A responsible political leader might act to promote religion for secular reasons, on the understanding that religion is necessary to a healthy democracy.
In Everson v. Board of Education (1947), Justice Hugo Black clearly proclaimed that the “First Amendment has erected a wall between church and state. That wall must be kept high and impregnable. We could not approve the slightest breach.” Writing for the majority, he concluded that a New Jersey program subsidizing transportation of parochial school students was constitutional. Four dissenting justices and many observers thought that the decision and opinion were contradictory.
The majority and dissenting opinions in Everson relied on a dubious reading of American history, but the metaphor of a wall of separation between church and state could have provided guidance to lower courts if anyone actually followed it. Taken literally, it would create a bright line prohibiting any state involvement with churches and other religious entities. For instance, such a wall would seem to exempt synagogues from building codes and prohibit police officers from protecting church property. But no jurist has ever understood the Establishment Clause to require such outcomes.
In hopes of bringing some clarity to its Establishment Clause jurisprudence, justices created an analytical test in Lemon v. Kurtzman (1971). The Lemon Test permits laws and policies that benefit religion if they 1) have a secular purpose; 2) do not have a “principal or primary effect” of advancing or inhibiting religion; and 3) do not foster “an excessive entanglement between government and religion.” Alas, this test has proven no more useful than the wall of separation metaphor. Supreme Court Justices have used it to strike down and uphold a variety of very similar practices, and they periodically ignore it and then revive it. In 1993, Justice Antonin Scalia compared it to a “ghoul in a late night horror movie that repeatedly sits up in its grave and shuffles abroad, after being repeatedly killed and buried.”
Since the mid-1980s, largely at the urging of Justice Sandra Day O’Connor, some jurists have held that the Establishment Clause is best understood as prohibiting governments from doing things that a reasonable observer might understand to be endorsing religion. This approach is sometimes merged with the Lemon Test, as it was by the U.S. Fourth Circuit Court of Appeals in The American Legion v. American Humanist Association. In spite of, or because of, all of these tests, many observers agree with Justice Clarence Thomas’s remark last year that “this Court’s Establishment Clause jurisprudence is in disarray.”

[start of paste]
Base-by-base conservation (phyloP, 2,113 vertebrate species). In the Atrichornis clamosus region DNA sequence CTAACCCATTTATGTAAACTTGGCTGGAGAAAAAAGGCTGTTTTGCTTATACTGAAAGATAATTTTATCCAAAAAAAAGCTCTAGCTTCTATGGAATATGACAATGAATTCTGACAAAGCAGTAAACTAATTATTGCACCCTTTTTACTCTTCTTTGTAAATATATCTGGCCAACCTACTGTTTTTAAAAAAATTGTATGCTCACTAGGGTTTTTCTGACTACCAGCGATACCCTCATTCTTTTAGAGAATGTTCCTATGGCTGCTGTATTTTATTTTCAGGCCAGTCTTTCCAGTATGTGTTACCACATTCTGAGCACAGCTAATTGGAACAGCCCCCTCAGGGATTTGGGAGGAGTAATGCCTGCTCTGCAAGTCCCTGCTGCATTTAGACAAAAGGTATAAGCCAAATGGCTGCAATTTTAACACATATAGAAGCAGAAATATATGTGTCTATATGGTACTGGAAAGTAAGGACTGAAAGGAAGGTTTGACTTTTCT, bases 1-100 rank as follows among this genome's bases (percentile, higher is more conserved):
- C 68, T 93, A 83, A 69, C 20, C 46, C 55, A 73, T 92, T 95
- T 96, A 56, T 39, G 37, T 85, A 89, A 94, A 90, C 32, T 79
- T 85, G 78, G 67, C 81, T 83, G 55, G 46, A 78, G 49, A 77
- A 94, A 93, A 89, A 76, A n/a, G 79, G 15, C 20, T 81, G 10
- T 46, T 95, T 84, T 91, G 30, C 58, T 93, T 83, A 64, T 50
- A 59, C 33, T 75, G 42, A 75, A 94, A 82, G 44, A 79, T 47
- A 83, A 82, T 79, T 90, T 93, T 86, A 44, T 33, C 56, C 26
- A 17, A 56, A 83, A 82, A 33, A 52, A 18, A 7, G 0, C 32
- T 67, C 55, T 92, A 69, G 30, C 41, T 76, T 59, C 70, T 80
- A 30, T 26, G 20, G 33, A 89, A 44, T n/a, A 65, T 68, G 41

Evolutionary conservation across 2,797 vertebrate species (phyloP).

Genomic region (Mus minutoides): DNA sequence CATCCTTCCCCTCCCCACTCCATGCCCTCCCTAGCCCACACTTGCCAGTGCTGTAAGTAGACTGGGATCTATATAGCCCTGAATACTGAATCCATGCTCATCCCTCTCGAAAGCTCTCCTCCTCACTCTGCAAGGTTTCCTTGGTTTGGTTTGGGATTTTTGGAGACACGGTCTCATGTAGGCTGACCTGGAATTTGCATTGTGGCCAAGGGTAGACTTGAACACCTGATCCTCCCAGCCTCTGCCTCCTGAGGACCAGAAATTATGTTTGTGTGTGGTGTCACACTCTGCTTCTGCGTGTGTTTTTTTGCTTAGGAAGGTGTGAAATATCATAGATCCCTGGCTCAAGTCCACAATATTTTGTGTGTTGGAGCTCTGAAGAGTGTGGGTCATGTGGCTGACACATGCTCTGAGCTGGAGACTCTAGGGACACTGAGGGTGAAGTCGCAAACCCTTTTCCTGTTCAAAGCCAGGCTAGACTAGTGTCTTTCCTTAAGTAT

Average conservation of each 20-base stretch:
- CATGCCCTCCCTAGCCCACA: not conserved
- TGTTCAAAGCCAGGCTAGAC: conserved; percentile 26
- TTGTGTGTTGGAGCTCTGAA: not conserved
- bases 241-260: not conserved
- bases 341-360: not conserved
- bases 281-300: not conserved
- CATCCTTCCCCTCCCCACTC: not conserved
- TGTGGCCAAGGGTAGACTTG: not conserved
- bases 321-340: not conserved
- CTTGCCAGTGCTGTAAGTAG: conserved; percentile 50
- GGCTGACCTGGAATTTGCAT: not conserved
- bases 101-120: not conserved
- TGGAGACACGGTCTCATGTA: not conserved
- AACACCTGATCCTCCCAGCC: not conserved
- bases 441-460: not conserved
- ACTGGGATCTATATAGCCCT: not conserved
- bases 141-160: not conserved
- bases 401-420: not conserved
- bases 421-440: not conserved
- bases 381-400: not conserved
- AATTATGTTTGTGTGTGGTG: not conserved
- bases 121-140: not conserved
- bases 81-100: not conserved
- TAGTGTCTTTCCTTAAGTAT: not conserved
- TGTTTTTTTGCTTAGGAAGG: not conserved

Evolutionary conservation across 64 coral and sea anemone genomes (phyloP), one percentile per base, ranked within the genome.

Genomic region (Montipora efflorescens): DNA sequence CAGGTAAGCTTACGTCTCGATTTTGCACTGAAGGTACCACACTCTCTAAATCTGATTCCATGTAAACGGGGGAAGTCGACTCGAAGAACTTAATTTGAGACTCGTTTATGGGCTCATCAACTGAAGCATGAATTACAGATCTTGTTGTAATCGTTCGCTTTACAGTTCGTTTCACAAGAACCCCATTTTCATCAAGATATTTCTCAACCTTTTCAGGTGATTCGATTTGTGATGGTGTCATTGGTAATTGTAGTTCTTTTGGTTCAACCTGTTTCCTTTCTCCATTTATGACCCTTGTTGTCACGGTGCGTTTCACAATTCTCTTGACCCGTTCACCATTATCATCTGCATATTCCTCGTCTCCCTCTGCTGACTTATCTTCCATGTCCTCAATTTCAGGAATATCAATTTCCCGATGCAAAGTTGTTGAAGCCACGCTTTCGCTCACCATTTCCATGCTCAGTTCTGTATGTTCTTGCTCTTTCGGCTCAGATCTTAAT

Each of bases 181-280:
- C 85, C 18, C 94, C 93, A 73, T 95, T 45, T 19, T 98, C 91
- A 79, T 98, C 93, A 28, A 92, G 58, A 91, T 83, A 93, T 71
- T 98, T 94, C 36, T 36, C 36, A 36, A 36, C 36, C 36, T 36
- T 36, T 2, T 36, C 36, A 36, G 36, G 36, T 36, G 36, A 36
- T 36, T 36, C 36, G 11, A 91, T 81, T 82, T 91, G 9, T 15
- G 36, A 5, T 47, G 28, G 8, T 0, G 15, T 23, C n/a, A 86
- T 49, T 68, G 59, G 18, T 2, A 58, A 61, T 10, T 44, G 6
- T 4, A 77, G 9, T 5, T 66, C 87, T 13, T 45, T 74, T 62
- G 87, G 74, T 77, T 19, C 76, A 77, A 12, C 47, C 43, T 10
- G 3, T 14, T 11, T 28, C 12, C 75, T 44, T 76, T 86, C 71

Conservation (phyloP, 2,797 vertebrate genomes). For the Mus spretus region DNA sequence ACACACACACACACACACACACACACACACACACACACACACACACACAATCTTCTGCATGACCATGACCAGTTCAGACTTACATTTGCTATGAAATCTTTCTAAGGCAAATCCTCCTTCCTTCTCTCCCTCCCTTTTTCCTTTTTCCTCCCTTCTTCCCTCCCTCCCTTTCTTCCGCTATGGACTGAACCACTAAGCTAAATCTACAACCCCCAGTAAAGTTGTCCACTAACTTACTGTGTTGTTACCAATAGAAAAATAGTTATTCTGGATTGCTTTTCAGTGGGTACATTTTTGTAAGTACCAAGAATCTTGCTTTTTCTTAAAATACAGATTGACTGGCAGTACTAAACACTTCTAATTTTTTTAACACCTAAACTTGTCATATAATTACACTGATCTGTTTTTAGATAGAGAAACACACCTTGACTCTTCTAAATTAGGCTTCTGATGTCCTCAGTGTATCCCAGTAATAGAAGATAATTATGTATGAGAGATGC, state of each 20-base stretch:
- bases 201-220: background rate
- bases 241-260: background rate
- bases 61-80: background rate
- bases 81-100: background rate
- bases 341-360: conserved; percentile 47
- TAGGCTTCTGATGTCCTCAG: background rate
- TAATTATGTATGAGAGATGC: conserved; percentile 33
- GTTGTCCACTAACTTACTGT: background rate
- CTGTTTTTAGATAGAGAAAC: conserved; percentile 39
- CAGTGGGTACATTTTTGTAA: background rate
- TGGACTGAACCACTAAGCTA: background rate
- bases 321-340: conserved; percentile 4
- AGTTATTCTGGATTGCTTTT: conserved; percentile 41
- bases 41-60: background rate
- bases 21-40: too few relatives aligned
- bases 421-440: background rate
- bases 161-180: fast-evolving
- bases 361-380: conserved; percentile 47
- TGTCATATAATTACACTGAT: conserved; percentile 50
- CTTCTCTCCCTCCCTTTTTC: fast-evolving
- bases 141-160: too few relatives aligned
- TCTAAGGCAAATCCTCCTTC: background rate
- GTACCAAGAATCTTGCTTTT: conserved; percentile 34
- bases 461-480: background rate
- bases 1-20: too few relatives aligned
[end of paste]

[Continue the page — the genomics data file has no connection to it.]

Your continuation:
The Bladensburg Cross
The American Legion v. American Humanist Association involves a 40-foot Latin cross erected by private citizens on private land to commemorate the 49 men from Prince George’s County, Maryland, who died in the First World War. Due to safety concerns, Maryland took over the memorial, known as the Bladensburg cross, in 1961. The Fourth Circuit concluded that this state involvement “has the primary effect of endorsing religion and excessively entangles the government in religion” and so is in violation of the Establishment Clause. This decision, if affirmed by the Supreme Court, raises questions about the constitutionality of numerous religious symbols and expressions on public land across the nation.
On February 27, 2019, the United States Supreme Court heard oral arguments in this case. Neal Katyal, representing the state of Maryland, emphasized that the Bladensburg cross was built 93 years ago by private individuals and that it is currently situated in a park alongside other war memorials. He also stressed that “in the wake of World War I, crosses like this one have an independent secular meaning.”Deputy Solicitor General, arguing as a “friend of the court” on behalf of the state and the American Legion, reiterated many of these points.
Michael Carvin, representing the American Legion, encouraged the Court to abandon the Lemon Test. Drawing from Town of Greece v. Galloway’s approach to legislative prayer, he argued that a historical approach to the Establishment Clause provides better guidance to lower courts than asking them to discern whether a reasonable observer might consider a memorial to be endorsing religion. In this sort of case, he contended that governments can engage in religious speech so long as they are not coercive or attempting to proselytize. Because the purpose of the cross in question is to memorialize soldiers and not to coerce or covert, it is constitutional.